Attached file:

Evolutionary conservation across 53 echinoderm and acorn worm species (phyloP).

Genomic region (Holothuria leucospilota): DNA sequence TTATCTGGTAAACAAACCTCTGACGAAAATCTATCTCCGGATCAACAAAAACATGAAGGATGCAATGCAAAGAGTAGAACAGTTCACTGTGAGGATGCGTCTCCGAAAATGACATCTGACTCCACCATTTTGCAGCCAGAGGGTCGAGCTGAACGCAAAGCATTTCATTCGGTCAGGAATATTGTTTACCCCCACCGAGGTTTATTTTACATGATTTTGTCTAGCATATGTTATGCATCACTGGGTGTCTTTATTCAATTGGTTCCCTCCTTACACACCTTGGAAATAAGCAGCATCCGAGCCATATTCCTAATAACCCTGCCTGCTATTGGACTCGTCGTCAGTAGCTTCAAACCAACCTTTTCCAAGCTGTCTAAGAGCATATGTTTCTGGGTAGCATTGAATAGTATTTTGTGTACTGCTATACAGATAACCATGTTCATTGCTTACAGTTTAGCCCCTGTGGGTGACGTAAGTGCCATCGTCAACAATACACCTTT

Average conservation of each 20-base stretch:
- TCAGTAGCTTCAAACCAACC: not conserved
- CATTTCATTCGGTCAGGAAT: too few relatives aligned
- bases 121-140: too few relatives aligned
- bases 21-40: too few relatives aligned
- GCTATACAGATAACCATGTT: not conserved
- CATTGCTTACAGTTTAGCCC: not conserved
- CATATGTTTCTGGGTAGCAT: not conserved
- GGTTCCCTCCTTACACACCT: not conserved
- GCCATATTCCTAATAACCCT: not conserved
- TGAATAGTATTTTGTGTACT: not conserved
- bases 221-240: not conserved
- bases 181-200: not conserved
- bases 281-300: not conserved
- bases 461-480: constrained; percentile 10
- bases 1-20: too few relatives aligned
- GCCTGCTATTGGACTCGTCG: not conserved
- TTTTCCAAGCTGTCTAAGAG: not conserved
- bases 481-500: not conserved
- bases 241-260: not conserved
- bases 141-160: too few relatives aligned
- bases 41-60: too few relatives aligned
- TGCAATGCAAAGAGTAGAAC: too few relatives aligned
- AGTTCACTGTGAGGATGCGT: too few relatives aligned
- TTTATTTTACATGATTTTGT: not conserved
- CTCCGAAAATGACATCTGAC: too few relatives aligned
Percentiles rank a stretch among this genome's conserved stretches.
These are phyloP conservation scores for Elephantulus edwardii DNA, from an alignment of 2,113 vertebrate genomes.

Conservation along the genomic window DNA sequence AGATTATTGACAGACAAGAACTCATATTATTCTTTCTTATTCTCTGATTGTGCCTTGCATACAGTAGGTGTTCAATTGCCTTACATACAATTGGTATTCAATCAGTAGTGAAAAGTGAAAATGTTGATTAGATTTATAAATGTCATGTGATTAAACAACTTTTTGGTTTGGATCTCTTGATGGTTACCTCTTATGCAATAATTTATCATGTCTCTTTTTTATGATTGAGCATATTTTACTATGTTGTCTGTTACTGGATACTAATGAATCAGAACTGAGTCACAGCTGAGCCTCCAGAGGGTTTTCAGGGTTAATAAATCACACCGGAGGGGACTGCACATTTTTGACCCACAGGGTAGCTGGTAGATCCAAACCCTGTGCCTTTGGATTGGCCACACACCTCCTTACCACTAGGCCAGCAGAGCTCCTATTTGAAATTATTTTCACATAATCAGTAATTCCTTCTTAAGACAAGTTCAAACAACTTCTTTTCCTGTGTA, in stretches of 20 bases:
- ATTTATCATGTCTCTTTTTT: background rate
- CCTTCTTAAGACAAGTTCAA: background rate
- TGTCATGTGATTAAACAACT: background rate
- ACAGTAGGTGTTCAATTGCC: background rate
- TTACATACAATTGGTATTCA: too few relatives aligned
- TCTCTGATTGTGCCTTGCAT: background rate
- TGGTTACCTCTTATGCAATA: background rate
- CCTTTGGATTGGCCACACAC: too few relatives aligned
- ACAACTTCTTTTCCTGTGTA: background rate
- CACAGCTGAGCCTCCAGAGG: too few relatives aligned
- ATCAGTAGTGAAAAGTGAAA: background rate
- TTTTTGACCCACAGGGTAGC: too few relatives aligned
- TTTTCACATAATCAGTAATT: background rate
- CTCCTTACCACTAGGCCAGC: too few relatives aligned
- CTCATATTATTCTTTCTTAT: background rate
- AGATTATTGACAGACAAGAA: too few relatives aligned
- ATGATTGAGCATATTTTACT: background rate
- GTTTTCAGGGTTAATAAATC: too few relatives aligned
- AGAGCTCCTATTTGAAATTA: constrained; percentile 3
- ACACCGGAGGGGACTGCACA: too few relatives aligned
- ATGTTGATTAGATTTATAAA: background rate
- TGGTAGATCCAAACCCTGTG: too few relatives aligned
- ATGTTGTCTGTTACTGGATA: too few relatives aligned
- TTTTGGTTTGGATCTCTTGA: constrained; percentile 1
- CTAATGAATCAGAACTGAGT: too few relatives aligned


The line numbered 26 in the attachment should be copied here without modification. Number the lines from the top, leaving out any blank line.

- AGTTCACTGTGAGGATGCGT: too few relatives aligned